A mirror in one of the many rooms reflected my face: I was old and had a great sadness in my expression. My eyes gleamed softly like onyxes. Exquisitely dressed, my bearing was majestic. And? How lonely, this existence wandering the halls of the mausoleum. Power rippled through my being, as if with the click of a button the world would be shaped to my will, yet I felt empty. I could program fate in this place, but there was nothing to program.

Although I was emperor, I would prefer to be jeweller. The real jeweller, I knew, was somewhere in the Taj avoiding me. With the stones left in my pockets I continued to move along the walls, setting the gems in place, living within my memory of a parallel version where as jeweller I possessed a liberty now lost. This was fate, maybe — but the ‘prize’ did not please me.

I did not want to occupy this role assigned me; the fundamental concept behind the game, the quest, an almost spiritual task I had been given, was gone. Now as emperor, there was nothing left to do; my orders to build and decorate had already been executed, and the peons were in charge. What I most desired was to exit the constraints of the game.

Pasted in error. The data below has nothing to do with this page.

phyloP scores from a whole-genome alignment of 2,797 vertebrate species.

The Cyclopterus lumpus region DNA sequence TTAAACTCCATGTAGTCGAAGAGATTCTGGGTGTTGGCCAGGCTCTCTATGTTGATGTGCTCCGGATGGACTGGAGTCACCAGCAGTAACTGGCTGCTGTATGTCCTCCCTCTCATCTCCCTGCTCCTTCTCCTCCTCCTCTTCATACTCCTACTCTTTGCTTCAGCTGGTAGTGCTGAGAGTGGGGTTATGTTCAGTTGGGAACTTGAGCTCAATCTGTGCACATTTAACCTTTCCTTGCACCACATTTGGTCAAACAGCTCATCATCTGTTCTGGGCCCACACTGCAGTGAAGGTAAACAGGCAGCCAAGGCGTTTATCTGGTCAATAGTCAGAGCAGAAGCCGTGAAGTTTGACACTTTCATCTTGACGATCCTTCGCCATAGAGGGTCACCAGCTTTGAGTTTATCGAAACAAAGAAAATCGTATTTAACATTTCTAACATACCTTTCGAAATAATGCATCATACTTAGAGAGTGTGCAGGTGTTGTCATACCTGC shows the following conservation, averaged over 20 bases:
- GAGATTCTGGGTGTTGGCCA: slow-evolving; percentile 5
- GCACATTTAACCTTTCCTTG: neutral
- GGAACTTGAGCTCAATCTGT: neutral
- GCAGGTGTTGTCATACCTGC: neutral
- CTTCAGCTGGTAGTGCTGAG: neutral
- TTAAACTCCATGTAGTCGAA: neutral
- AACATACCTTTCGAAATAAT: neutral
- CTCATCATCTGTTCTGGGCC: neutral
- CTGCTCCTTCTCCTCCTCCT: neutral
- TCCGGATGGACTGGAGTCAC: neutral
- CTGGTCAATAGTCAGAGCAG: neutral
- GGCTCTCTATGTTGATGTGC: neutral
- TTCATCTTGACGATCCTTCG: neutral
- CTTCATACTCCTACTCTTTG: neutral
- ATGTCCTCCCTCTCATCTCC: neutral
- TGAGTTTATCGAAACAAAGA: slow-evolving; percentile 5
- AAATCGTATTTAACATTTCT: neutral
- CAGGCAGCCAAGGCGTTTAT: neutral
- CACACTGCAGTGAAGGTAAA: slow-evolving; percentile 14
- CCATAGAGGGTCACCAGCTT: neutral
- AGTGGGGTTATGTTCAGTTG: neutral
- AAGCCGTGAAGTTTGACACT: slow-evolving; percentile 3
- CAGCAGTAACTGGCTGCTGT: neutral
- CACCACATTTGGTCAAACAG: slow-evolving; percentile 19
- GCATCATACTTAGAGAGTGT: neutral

Still inhabiting that reality, for a brief time when I went back to trade the game for its normal version, the mall too seemed a rendering of the Taj — there were the jewellers, the sad women, the poetic advertisements, the competitors scoping out neighbors’ shops, the robbers. But the amateur programmers were no longer there. Perhaps they had achieved their vision of paradise in which every wish is fulfilled, but now that I had known this kind of everlasting bliss, I did not envy them. My next game, I hope, will be a garden of more varied delights.